A call for finance to be more ‘sustainable’ is on the rise in many countries and regions. This development occurs in response to rising societal concerns and calls for coordinated efforts among investors, companies and policy makers to reduce and mitigate climate change and enhance responsible value chains. Efforts to direct institutional and other investors towards investing in companies that act responsibly in regard to environmental, social and governance (ESG) factors and/or deploy their leverage to raise ESG awareness and responsible conduct with invested companies has resulted in a series of initiatives in recent years deploying hard law (binding requirements), soft law (guidance) and emphasis on the role of corporate governance. Not only does the call for sustainable finance bring about new initiatives it may also alter our understanding of established legal concepts.
The various types of regulation relating to sustainable finance are increasingly intertwined, leading to demands for analysis and awareness of the inter-linkages and substantive contents of several forms of regulation as well as their economic implications. The European Union’s Taxonomy Regulation, a binding EU law which aims at scale up investments in projects and activities in order to reach the objectives of the European Green Deal, is an example: the Regulation not only establishes a series of six climate and environmental objectives, but also establishes ‘minimum safeguards’ based on international soft law on responsible business conduct for human rights, labour, etc. Economic activities only qualify as ‘environmentally sustainable’ according to the Regulation if they are carried out in alignment with the OECD Guidelines for Multinational Enterprises and the UN Guiding Principles on Business and Human Rights (UNGPs), including the Declaration on Fundamental Principles and Rights at Work of the International Labour Organisation (ILO), the fundamental conventions of the ILO and the International Bill of Human Rights. This underscores the interconnectedness of hard and (international) soft law and need for studies that cut across the various legal instruments and practices applying to sub-areas of sustainable finance and responsible business conduct. The interconnectedness also affects corporate governance in multiple ways. This was underscored by an intense debate which took place 2021-2022 in the context of the EU’s Corporate Governance reform and draft Corporate Sustainable Due Diligence Directive on whether corporate boards should be required by law to include sustainability expertise.
The issues, knowledge gaps and regulatory developments and challenges are by no means limited to Europe. Moreover, the legal and regulatory issues also involve aspects of relevance to economists and political scientists in regard to the understanding and application of legal concepts and forms of regulation.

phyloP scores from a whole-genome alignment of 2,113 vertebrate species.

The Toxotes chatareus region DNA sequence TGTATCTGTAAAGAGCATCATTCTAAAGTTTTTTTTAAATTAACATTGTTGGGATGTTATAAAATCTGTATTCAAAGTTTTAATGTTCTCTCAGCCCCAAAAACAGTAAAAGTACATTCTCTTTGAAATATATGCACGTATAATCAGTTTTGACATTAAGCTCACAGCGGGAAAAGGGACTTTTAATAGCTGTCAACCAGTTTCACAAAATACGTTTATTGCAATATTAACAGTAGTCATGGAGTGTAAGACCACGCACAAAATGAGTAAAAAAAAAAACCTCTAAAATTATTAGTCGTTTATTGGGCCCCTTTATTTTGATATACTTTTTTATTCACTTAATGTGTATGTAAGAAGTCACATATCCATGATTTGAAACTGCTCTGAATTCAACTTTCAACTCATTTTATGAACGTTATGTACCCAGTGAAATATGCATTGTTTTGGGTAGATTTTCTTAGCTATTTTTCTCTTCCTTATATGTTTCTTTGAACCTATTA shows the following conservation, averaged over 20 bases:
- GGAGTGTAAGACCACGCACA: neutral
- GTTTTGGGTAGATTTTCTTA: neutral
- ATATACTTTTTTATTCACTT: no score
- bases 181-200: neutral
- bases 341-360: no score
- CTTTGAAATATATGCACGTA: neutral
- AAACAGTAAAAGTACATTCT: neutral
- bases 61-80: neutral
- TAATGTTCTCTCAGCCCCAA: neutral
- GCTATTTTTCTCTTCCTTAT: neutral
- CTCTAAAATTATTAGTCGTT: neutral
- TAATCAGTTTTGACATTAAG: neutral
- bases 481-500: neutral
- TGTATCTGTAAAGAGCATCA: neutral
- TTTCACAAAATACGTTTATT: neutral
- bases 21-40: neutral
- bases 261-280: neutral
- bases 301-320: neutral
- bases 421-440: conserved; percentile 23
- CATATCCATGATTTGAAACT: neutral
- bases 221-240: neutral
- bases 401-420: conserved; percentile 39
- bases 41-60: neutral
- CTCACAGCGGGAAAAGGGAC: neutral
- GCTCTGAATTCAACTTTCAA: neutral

On this backdrop, we invite abstracts (200-350 words) for the following tracks:
a. Sustainable Finance and Financial and Capital Market Law
b. Corporate Governance, ESG and investors’ practices
c. Investments and fair transitions: implications of human rights and environmental due diligence requirements on soft and hard law globally
We welcome submissions from scholars within law as well as economics, political science and other relevant fields. Please indicate the track(s) for which your abstract should be considered for (1st and 2nd priority). We welcome submissions from senior as well as junior scholars, including PhD candidates.
Extended to 1 December 2023. Please send your abstract by email to Svend Kiilerich, at email@example.com, indicating ‘Abstract for Sustainable Finance Conference) in the subject field.
Notification of acceptance is expected before end January 2024.
We are in the process of identifying special issue opportunities for final papers to be published in international journals. Information will be made available later.
Information on the conference:
Hosted by the Centre for Law, Sustainability & Justice and the Department of Law at the University of Southern Denmark, the conference will take place between mid-day 6 May and mid-day 8 May 2024 at the Odense Campus (main campus) of the University of Southern Denmark. Odense is about 1,5-2 hours by train from Copenhagen.
Professor Hanne Søndergaard Birkmose
Professor Karin Buhmann
Professor Nina Dietz Legind
Dr Niels Skovmand Rasmussen, Associate Professor
Jacqueline Tedaldi, PhD candidate.